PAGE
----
Riboswitches are regulatory RNAs that recognize specific small molecules, usually key metabolites, and "switch" downstream gene expression on or off at either the transcriptional or translational level. The discovery of these short cis-acting RNA elements has drastically changed our understanding of genetic regulatory mechanisms. Riboswitches are especially prevalent in Gram-positive bacteria, exemplified by Bacillus subtilis as a model organism, but are also found to control essential genes in important pathogens such as Bacillus anthracis, Staphylococcus, Enterococcus, Streptococcus, Listeria, Clostridium, and Mycobacterium. This and other characteristics have attracted increasing attention to riboswitch-mediated regulation. The three distinct classes of S-adenosyl methionine (SAM) riboswitches are the most commonly found riboswitch classes in nature. These RNAs represent three independent evolution solutions to achieve specific SAM recognition. We recently determined the crystal structures of SAM riboswitches from two classes, the E. faecalis SMK box and the B. subtilis S box. These structures shed light into the how SAM is specifically recognized, but did not provide enough evidence to support the large SAM-dependent conformational changes observed in the previous genetic and biochemical studies. To fully understand their structure-functional relationship and conformational dynamics, we propose to: (1) Understand the ligand recognition mechanism in the SMK box riboswitch. (2) Characterize the ligand-free SMK conformation and search for eukaryotic riboswitches. (3) Carry out chemical probing experiments to reveal ligand-induced conformational dynamics in the SMK RNA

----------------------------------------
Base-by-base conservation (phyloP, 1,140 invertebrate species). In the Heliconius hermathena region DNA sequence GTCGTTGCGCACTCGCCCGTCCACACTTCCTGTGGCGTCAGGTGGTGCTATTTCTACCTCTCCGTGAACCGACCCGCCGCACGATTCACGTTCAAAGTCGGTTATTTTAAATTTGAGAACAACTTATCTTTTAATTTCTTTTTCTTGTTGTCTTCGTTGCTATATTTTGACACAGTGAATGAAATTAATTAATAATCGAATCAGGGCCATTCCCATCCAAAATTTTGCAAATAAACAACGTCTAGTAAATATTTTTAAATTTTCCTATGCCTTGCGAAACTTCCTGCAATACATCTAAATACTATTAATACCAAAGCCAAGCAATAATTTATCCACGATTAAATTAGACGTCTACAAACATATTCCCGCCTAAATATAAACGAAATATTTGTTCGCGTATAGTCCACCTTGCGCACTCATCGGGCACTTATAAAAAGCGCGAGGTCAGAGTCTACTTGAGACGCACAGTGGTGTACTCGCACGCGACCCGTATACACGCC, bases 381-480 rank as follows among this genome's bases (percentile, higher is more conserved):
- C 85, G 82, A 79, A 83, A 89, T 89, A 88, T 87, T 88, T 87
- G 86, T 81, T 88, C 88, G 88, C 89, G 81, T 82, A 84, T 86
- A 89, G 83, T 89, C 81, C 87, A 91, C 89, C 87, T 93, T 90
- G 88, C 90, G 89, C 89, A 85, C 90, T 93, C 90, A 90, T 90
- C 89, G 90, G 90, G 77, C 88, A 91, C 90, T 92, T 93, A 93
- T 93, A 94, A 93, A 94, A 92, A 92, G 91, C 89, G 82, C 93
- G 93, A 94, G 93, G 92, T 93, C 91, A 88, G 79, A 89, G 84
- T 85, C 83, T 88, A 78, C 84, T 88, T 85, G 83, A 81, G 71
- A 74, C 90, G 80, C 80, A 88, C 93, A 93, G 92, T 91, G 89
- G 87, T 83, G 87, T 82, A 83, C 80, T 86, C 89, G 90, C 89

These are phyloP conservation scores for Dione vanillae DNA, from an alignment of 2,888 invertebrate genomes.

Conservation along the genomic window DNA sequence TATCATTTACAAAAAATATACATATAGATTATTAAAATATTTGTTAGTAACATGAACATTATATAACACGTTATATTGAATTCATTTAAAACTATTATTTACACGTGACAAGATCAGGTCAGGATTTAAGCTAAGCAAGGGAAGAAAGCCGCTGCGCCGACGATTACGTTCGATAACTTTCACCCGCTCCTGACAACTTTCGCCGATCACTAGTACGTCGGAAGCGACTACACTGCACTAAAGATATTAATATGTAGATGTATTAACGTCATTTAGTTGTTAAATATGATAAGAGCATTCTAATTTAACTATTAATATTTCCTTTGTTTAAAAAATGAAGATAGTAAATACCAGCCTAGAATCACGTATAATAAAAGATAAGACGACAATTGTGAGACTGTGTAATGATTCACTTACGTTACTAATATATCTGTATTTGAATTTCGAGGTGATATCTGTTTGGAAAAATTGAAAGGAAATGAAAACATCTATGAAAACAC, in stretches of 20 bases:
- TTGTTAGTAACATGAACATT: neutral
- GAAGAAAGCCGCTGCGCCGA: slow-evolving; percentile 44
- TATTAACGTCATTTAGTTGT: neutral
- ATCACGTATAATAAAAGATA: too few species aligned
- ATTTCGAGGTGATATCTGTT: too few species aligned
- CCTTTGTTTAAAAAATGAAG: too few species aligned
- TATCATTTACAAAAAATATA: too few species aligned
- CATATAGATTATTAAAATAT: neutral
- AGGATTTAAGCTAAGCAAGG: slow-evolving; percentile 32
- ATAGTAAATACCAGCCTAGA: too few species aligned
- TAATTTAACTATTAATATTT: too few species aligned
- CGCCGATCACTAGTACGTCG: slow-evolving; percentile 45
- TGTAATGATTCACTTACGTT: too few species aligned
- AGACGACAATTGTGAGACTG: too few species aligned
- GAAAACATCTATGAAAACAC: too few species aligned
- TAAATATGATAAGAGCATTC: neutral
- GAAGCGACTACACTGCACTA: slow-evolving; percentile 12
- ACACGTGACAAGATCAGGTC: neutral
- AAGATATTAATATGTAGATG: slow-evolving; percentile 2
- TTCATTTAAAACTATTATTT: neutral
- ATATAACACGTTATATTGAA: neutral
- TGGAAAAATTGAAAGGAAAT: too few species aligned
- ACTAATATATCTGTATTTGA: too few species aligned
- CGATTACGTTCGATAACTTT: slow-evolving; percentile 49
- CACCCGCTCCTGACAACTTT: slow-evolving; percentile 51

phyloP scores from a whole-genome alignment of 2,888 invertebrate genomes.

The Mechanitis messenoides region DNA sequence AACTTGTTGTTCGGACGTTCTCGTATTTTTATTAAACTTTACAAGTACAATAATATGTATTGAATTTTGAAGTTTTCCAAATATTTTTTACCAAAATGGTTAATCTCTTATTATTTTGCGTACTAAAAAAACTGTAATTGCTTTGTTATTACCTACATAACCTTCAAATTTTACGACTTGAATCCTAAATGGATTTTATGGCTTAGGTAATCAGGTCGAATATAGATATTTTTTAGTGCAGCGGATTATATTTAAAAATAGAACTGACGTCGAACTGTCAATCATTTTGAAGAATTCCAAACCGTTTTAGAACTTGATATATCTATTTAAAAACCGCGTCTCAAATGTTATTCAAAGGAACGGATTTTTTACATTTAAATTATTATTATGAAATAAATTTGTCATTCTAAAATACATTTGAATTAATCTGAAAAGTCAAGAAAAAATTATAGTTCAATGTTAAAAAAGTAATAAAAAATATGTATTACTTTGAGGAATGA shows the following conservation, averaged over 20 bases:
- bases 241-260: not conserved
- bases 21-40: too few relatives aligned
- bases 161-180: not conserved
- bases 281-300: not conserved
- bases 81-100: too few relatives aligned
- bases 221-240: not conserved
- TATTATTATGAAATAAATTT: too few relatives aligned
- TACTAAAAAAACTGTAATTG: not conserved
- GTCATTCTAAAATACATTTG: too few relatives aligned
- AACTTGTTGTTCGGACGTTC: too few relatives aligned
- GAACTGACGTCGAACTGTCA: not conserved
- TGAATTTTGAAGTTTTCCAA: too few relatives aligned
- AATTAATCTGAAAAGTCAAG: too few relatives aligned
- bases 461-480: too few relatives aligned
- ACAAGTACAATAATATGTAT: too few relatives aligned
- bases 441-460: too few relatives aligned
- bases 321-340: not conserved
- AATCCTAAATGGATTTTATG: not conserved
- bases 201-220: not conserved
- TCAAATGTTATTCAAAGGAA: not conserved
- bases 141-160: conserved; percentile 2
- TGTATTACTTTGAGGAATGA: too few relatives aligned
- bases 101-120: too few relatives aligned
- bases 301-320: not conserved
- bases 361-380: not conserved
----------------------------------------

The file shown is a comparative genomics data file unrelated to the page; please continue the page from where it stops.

Public Health Relevance

The described structure-function studies of SAM riboswitches include practical applications to rationally design specific riboswitch inhibitors that may contain antibiotic activities and to develop a fluorescent RNA tagging system for the research community to track the location, concentration, and movement of RNA in living cells.

National Institute of Health (NIH)
National Institute of General Medical Sciences (NIGMS)
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Macromolecular Structure and Function B Study Section (MSFB)
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Preusch, Peter C
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Cornell University
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